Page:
March 31 (Bloomberg) -- IEX Group Inc.’s trading platform was built to combat predatory practices. That doesn’t mean it’s on a crusade to kill high-frequency trading firms.
Chief Executive Officer Brad Katsuyama, whose firm is the subject of Michael Lewis’s new book “Flash Boys,” welcomes all kinds of traders on his five-month-old platform that’s trying to reshape the $22 trillion U.S. equity market. Virtu Financial Inc., one of the biggest high-speed trading firms, trades on IEX, for instance.
“It’s not about being anti-HFT, but about being pro-fairness,” Katsuyama said during an interview today. “It would be easy for us to go after Virtu or an HFT firm because of the way we’re being shaded. But it’s not fair because although they are only a small percentage of our overall volume, they are a good contributor of value to our market.”
IEX aims to level the playing field for investors by curbing the pace of buying and selling -- eliminating opportunities for the fastest firms to trade in front of slower ones. To avoid conflicts of interest, IEX doesn’t let brokers or traders such as Virtu own stakes. Only money managers such as Brandes Investment Partners, David Einhorn’s Greenlight Capital Inc. and Bill Ackman’s Pershing Square Capital Management LP are owners.
“There are HFT strategies that are beneficial to the market and create true liquidity,” said Joe Scafidi, the director of trading at money-management firm Brandes Investment Partners, which oversees $27 billion and owns an IEX stake. IEX is “not anti-HFT. It’s pro-efficient market.”
Lewis told CBS Corp.’s “60 Minutes,” during an interview broadcast yesterday, that the U.S. equity market is rigged because the fastest traders are able to determine which stocks investors plan to buy, purchase them first and then sell them back at a higher price.
He’s adding his voice to an increasingly loud debate about high-frequency strategies. Earlier this month New York Attorney General Eric Schneiderman said he’s scrutinizing practices that give some computerized firms a speed edge, while regulators in Washington have also said the issue should be examined.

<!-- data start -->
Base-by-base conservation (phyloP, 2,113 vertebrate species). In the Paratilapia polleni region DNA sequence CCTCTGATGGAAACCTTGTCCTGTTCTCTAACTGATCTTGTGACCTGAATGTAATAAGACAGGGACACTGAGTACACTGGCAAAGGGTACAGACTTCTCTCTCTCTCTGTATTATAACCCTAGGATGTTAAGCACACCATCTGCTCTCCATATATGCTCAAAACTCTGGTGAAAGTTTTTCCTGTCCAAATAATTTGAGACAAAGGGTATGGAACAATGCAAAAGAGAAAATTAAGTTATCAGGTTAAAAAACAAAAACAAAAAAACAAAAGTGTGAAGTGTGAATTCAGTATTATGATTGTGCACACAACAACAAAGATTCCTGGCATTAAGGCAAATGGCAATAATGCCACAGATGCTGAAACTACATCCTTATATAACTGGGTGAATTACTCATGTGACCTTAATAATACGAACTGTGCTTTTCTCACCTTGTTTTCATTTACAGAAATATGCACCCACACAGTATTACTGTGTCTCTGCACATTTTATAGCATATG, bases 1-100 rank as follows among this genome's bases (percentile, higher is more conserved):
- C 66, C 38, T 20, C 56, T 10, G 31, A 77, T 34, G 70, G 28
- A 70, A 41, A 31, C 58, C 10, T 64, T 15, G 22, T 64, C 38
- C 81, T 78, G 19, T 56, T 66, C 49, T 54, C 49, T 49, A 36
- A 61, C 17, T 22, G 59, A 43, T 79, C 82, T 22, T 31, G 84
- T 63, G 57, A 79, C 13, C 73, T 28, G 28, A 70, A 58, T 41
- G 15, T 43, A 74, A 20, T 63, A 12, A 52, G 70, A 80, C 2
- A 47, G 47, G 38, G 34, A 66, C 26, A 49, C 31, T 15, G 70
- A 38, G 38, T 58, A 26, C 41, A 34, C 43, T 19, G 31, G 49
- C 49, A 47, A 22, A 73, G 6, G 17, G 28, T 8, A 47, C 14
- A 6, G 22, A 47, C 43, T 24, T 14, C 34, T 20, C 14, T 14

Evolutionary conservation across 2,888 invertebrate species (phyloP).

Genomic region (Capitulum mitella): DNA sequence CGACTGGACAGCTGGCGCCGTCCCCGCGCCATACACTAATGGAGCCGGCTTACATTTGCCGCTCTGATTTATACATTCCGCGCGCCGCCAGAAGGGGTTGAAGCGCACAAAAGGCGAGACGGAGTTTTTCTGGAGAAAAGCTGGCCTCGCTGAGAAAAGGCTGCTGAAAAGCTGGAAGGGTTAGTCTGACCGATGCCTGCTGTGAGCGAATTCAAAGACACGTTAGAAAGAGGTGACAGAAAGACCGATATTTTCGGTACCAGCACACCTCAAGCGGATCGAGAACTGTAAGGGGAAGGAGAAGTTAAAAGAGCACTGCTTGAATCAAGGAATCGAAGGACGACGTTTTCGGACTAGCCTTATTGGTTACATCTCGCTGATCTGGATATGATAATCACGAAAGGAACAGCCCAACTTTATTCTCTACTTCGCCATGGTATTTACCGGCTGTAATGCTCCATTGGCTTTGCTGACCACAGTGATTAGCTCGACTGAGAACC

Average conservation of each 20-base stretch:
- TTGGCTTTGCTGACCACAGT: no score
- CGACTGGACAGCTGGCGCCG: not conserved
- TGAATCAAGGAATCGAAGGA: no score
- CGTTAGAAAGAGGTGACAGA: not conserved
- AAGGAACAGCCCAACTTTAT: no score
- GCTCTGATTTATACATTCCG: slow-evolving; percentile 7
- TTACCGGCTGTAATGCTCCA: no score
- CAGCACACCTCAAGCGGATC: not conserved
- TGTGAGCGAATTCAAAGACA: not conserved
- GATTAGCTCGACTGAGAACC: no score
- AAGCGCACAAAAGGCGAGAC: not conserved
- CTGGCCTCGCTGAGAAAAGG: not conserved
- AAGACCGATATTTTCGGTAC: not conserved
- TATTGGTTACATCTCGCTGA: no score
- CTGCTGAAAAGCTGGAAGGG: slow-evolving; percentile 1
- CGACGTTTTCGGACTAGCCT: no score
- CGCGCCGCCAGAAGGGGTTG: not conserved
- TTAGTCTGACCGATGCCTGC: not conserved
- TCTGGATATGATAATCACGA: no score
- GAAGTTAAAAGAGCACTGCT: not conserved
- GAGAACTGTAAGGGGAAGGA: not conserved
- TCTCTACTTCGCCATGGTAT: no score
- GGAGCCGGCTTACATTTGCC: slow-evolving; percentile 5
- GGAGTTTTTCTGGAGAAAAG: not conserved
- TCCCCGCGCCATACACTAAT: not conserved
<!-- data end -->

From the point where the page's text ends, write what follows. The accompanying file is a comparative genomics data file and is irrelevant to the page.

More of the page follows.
High-frequency trading comprises a diverse set of software-driven strategies that have spread from U.S. equity markets to most developed countries as computer power grew and regulators tried to break the grip of centralized exchanges. They usually employ super-fast computers to post and cancel orders at rates measured in thousandths or even millionths of a second to capture price discrepancies on more than 50 public and private venues that make up the American equities market.
Firms using the tactics account for about half of share volume in the U.S., a statistic that shows their pervasiveness and hints at the obstacles faced by proposals to rein them in. Exchanges rely on HFTs for profits as well as liquidity, with electronic market makers all but eliminating the old system of human floor traders who oversaw the buying and selling of equities. While critics such as Lewis see a Wall Street plot, proponents say the new system is faster and cheaper.
“We act on the assumption that computerized trading never goes away,” Katsuyama said. “It should be part of the market and it should be delivering the efficiencies that they deliver,” he added. “But should it be 50 percent of the market or greater? Probably not. It is an intermediary after all.”
Ronan Ryan, chief strategy officer at IEX, said he’s met with about 15 high-frequency trading firms in recent months to explain his company’s approach.
“We went along and said that while some of the press might give off the perception we’re anti-HFT, we’re not, we’re pro-technology,” he said. “I’d say the meetings went fairly well. At the beginning they weren’t that receptive, they were a little bit skeptical about our speed bump, that’s all they knew it to be. But when they went through our architecture, a lot of them said, ‘You’ve thought this through, I like the architecture.’”
Several of these firms asked for a backdoor into IEX -- a way to circumvent IEX’s design to their own benefit.
“They weren’t joking,” said Ryan, who declined to name the firms or say what they asked for. “They literally felt it was a legitimate question because for years they’ve been granted that type of special treatment.”
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